Sintering is a method for making objects from powder, increasing the adhesion between particles as they are heated. It is used with ceramic powders and in powder metallurgy. Sintering is related to diffusion.
In most cases the density of a collection of grains increases as material flows into voids causing a decrease in overall size. Mass movements which occur during sintering consist of the reduction of total porosity by repacking, followed by material transport due to evaporation and condensation with diffusion. In the final stages metal atoms move along crystal boundaries to the walls of internal pores, redistributing mass from the internal bulk of the object and smoothening pore walls.
Most, if not all, metals may be sintered. This is especially true of pure metals produced in space which suffer no surface contamination. Many nonmetallic substances also sinter, such as glass, alumina, silica, magnesia, lime, beryllia , ferric oxide, and various organic polymers. A great range of material properties can be obtained by sintering with subsequent reworking. Physical characteristics of various products can be altered by changing density, alloying, or heat treatments. For instance, the tensile strength En of sintered iron powders is insensitive to sintering time, alloying, or particle size in the original powder, but is dependent upon the density (D) of the final product according to En/E = (D/d)3.4, where E is Young's modulus and d is the maximum density of iron.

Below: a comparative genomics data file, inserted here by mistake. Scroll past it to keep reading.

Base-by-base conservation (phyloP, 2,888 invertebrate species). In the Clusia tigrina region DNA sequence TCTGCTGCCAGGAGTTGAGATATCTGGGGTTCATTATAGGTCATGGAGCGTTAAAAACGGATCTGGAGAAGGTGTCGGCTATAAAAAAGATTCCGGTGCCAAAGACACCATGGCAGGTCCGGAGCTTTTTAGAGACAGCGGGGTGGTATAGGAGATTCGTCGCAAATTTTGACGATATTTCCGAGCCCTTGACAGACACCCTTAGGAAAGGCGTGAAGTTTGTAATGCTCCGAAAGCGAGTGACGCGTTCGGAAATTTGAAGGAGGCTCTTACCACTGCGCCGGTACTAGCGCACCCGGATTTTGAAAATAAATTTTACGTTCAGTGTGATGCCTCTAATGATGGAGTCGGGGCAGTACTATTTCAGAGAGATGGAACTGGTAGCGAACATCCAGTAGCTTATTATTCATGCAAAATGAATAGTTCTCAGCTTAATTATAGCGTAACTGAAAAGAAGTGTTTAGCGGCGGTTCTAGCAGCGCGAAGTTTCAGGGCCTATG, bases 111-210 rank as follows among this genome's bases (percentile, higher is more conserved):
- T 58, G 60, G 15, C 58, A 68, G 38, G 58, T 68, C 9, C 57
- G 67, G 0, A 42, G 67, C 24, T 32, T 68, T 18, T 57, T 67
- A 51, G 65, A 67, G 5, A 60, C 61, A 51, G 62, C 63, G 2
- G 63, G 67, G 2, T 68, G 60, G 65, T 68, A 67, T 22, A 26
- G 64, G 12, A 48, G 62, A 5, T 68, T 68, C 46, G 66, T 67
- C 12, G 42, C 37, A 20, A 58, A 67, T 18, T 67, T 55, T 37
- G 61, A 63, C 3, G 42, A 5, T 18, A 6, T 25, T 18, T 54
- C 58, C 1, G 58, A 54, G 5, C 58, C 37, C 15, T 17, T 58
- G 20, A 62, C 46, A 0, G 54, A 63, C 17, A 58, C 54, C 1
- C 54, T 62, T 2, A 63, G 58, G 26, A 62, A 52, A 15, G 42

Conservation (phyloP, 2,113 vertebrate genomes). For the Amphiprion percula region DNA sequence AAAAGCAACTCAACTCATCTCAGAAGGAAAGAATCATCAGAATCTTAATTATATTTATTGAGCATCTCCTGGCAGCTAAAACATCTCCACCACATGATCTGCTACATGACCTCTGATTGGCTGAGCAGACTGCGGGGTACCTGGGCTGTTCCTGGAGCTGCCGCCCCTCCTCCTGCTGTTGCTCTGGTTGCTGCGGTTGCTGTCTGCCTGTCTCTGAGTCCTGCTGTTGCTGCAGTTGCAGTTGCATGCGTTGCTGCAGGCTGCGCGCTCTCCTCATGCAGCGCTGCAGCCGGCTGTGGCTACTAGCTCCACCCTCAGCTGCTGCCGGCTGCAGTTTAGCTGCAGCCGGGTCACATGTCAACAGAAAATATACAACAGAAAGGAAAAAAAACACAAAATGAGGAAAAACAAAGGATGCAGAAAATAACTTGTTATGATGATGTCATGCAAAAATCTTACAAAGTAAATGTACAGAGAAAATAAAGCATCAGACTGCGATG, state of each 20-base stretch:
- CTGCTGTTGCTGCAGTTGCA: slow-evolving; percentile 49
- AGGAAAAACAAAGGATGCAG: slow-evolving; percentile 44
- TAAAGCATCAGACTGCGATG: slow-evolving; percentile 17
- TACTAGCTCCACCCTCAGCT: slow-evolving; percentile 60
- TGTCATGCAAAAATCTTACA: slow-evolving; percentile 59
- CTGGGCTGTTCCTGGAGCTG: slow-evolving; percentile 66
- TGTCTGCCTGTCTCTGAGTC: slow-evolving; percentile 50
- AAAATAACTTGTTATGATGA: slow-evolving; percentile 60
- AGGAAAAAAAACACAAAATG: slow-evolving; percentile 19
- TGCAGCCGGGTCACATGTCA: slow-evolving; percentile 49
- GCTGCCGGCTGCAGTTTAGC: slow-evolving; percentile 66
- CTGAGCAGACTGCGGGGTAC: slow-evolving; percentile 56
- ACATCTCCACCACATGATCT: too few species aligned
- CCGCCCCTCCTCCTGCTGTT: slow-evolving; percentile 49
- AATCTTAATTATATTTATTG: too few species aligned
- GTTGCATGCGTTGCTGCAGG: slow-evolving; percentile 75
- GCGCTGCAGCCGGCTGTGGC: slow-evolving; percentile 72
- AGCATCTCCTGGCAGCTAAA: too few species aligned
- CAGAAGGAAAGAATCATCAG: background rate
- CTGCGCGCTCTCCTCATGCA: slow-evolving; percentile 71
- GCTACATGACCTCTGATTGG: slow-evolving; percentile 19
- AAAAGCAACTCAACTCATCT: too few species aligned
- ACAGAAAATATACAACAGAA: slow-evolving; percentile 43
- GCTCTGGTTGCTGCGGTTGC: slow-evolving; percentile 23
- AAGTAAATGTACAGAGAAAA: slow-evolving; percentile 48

Particular advantages of this powder technology include:
- the possibility of very high purity for the starting materials and their great uniformity
- preservation of purity due to the restricted nature of subsequent fabrication steps
- stabilization of the details of repetitive operations by control of grain size in the input stages
- absence of stringering of segregated particles and inclusions as often occurs in melt processes
- no deformation is required to produce directional elongation of grains
There are many literary references on sintering dissimilar materials for solid/solid phase compounds or solid/melt mixtures in the processing stage. Any substance which can be melted may also be atomized using a variety of powder production techniques. Finally, when working with pure elements, scrap remaining at the end of parts manufacturing may be recycled through the powdering process for reuse.
The general procedure of creating ceramic objects via sintering is:
- Mixing water, binder, antiflocculant , and ceramic powder to form a slurry
- Spray drying the slurry
- Putting the spray dried powder into a mold and pressing it to form a Green Body (an unsintered ceramic material)
- Heating the Green Body at low temperature to burn the binder off
- Sintering at a high temperature to fuse the ceramic particles together